Tuesday, June 27, 2017

A Breach in the Wall: Thomas Wolfe

A Review of: Look Homeward by David Herbert Donald, Little, Brown, 1987.


When David Herbert Donald recalls his youthful reaction to Look Homeward, Angel, he describes a magic that many of us felt upon encountering Thomas Wolfe as adolescents: “I was convinced-without any just cause-that I too was misunderstood by my family and unappreciated in my community, and, like Eugene, I enjoyed writhing in romantic agony.” Prof. Donald’s subsequent disenchantment in the 1950s reflects not only an era that had grown tired of Wolfe’s “gigantism, his rhetorical extravagance, and his lack of form,” but might also call to mind our own adult reassessment of Wolfe’s work. Nevertheless, two decades later, after reading again Wolfe’s novels and stories, Dr. Donald comes full circle as he concludes that “Wolfe deserves to rank among the very great American authors”—an assertion that was reinforced for him during his following six-year study that included all of Wolfe’s papers. With this conviction, the biographer states that the purpose of his book is to tell the story of Wolfe’s life more completely than has been done heretofore, to present Wolfe in a historical literary context, and, most importantly, to show Wolfe’s “evolution as a writer.” Thus, Look Homeward is not simply a homage to a boyhood idol, but an attempt to clarify Wolfe’s literary merit and defend his right to rank as an equal among Faulkner, Hemingway, and Fitzgerald.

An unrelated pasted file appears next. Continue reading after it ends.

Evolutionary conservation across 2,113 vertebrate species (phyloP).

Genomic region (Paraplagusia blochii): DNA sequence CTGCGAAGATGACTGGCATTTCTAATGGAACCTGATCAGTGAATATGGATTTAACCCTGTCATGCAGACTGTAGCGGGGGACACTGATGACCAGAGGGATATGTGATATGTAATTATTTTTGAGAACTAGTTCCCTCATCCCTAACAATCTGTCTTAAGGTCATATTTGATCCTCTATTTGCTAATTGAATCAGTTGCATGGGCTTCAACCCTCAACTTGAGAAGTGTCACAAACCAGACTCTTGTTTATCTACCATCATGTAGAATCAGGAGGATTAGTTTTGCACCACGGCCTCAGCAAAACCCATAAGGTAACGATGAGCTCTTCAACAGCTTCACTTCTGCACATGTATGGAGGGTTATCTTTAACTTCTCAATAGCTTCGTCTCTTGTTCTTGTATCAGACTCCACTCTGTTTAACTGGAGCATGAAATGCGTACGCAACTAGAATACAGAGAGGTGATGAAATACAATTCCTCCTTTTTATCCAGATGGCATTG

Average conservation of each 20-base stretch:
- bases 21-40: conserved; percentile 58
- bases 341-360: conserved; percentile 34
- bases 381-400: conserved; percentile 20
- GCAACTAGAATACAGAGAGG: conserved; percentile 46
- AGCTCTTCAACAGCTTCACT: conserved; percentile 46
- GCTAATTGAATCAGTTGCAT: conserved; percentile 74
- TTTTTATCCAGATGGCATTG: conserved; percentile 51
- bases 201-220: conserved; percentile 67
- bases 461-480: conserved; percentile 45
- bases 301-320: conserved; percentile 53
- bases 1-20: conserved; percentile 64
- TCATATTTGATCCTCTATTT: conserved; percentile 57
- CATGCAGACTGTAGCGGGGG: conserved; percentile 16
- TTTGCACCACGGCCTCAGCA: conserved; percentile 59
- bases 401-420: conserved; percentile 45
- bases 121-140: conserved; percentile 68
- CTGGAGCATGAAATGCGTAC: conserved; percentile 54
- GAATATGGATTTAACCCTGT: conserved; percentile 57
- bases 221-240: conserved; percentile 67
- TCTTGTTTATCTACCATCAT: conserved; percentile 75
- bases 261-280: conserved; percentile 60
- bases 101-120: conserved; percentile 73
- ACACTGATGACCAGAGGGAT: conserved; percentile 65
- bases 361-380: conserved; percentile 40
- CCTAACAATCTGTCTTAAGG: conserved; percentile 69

No comments:

Post a Comment